Living in a rural village or an urban settlement in Papua New Guinea, what would you do if there was a need for emergency medical assistance during the night? Buses and taxis are frequently unavailable after dark. You most likely do not own a car. But these days you might have a mobile phone. Is there someone you could phone? What number would you phone? Will someone answer? Will they help?
There are few health service-related, staffed phone numbers available to meet the needs of people living in Papua New Guinea. The speaker has been involved in the establishment of two such services, in partnership with the Government of Papua New Guinea and with funding from the Government of Australia. She will discuss research findings in relation to the first phone service and outline some initial early lessons learnt regarding the second initiative. The talk should appeal to those interested in rural service delivery, health communication or the application of technologies in development.
About the Speaker
Dr. Amanda H A Watson is Mobile Communication Research Consultant for the Economic and Public Sector Program, a program run by the Government of Papua New Guinea and funded by the Australian Government. The aim of her role is to run research projects and offer strategic advice about the use of mobile phones in service delivery and development efforts in Papua New Guinea.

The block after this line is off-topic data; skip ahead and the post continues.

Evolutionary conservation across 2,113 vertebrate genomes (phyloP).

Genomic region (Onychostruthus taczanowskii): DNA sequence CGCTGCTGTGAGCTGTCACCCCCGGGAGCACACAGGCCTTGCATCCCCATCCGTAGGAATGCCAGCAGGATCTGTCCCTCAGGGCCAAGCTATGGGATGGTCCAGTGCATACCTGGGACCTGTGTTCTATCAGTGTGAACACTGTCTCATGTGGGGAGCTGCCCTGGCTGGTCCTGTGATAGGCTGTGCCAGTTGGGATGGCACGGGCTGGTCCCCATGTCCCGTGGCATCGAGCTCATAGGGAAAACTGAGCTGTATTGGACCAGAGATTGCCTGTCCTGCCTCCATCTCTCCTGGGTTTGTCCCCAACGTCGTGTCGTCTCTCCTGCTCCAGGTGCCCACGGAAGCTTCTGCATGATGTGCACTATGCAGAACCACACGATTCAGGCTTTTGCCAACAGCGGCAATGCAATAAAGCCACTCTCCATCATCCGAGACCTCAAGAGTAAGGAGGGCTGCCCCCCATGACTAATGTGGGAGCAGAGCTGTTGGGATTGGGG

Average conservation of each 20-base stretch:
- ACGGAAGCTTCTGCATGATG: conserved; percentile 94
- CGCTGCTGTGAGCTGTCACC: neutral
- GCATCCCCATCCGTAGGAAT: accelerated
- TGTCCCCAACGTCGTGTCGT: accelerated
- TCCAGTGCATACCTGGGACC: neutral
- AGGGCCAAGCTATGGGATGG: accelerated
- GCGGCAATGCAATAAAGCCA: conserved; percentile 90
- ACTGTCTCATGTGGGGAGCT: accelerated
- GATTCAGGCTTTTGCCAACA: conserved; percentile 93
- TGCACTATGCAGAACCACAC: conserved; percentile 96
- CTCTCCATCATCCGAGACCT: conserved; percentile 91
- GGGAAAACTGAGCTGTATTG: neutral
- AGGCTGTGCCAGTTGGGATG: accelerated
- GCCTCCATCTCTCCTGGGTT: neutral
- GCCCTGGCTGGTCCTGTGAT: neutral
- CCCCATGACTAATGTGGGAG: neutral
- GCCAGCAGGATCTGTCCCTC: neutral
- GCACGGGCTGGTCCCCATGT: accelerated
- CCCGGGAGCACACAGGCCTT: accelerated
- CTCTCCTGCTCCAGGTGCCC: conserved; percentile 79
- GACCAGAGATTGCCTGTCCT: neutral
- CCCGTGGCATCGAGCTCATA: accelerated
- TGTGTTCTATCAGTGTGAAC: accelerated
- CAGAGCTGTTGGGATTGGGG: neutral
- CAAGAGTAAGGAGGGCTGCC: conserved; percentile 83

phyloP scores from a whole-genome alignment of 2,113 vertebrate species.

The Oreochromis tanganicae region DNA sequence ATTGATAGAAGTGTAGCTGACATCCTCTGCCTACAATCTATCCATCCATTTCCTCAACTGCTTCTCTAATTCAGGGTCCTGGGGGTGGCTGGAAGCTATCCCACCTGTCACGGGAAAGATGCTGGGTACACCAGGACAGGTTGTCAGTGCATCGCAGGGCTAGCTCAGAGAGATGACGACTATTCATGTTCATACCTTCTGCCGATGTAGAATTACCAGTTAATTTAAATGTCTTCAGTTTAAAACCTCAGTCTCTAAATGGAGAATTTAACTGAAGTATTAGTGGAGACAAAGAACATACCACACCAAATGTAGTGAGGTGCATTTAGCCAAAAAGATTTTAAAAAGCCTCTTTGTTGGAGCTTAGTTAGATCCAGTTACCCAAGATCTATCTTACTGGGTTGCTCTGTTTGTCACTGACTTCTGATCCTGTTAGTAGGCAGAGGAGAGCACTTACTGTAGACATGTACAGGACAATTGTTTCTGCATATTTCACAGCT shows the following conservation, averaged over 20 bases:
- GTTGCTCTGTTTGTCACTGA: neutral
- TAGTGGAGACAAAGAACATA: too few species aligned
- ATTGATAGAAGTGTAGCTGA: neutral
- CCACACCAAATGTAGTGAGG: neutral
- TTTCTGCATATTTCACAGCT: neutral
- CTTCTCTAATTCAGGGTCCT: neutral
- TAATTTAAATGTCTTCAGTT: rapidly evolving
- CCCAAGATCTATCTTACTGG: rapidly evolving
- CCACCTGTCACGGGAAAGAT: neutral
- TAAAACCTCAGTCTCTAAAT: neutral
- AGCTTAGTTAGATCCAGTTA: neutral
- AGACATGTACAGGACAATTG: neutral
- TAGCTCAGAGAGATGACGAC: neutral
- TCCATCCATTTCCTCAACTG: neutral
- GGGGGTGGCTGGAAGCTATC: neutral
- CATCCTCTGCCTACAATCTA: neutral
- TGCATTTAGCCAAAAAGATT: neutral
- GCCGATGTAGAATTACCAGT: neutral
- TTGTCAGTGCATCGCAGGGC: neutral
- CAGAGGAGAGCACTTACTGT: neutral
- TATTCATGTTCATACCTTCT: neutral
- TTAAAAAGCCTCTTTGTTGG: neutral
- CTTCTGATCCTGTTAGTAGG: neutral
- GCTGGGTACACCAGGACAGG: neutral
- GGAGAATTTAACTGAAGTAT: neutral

Dr. Watson completed her doctoral research on mobile phones in rural areas of Papua New Guinea, with research ethics approval from both Queensland University of Technology and Divine Word University. This was the first large-scale, independent research project on mobile phones in that country.
Dr. Watson is a Visiting Fellow at The Australian National University within the School of International, Political and Strategic Studies. Dr. Watson has published in Pacific Journalism Review, Media Asia, Australian Journalism Review and The Australian Journal of Emergency Management.